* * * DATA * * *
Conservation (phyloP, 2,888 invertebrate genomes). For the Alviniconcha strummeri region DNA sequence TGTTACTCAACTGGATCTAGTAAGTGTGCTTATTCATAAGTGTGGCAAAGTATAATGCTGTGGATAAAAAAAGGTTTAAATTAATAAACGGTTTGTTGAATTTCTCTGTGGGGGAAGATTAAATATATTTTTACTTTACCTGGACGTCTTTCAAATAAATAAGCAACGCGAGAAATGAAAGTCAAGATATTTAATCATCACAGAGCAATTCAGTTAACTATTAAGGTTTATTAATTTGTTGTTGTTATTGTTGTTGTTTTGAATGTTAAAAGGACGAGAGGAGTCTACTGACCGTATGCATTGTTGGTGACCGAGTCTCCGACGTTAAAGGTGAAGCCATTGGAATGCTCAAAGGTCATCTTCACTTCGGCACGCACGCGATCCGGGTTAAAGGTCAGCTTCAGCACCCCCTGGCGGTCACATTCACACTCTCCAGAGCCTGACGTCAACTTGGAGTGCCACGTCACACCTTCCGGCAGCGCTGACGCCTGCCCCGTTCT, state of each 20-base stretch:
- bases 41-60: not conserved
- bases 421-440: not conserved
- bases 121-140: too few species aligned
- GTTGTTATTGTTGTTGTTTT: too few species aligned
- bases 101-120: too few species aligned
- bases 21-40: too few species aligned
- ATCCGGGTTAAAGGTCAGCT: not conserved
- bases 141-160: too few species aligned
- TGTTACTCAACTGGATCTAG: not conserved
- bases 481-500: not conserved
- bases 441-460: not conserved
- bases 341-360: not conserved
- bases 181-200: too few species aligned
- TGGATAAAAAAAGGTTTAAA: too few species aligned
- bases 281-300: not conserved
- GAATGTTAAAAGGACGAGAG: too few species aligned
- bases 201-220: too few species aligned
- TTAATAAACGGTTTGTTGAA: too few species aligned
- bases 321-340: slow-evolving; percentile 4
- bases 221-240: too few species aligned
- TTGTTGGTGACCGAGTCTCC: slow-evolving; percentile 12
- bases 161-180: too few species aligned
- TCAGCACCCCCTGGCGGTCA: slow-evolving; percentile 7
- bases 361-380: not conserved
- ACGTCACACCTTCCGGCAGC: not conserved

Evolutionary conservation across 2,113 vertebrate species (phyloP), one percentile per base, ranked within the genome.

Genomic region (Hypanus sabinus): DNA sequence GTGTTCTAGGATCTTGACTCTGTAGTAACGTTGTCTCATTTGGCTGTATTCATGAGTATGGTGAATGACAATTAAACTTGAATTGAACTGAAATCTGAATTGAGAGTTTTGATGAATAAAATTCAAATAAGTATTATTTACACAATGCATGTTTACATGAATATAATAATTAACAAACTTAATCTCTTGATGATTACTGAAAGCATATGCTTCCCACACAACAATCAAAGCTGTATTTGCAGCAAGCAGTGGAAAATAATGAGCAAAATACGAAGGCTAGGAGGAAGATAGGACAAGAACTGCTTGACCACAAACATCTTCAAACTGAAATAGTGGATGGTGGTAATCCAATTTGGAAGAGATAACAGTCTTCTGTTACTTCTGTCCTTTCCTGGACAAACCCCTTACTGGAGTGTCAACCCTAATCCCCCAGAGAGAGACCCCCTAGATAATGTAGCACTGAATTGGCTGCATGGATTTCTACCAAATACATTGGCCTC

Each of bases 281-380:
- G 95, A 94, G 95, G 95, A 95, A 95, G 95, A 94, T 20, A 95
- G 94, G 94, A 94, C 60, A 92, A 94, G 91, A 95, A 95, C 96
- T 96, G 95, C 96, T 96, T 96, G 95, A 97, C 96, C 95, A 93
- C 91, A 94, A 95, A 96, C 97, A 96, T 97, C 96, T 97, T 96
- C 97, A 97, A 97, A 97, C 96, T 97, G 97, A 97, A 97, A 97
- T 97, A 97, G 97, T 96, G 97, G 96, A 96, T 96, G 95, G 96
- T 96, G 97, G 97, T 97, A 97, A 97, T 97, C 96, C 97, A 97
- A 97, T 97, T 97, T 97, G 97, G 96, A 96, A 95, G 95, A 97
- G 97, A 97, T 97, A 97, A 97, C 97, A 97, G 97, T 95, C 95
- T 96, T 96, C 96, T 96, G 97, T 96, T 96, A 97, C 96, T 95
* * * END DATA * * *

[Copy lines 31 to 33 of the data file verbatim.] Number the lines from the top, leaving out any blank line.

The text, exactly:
- G 94, G 94, A 94, C 60, A 92, A 94, G 91, A 95, A 95, C 96
- T 96, G 95, C 96, T 96, T 96, G 95, A 97, C 96, C 95, A 93
- C 91, A 94, A 95, A 96, C 97, A 96, T 97, C 96, T 97, T 96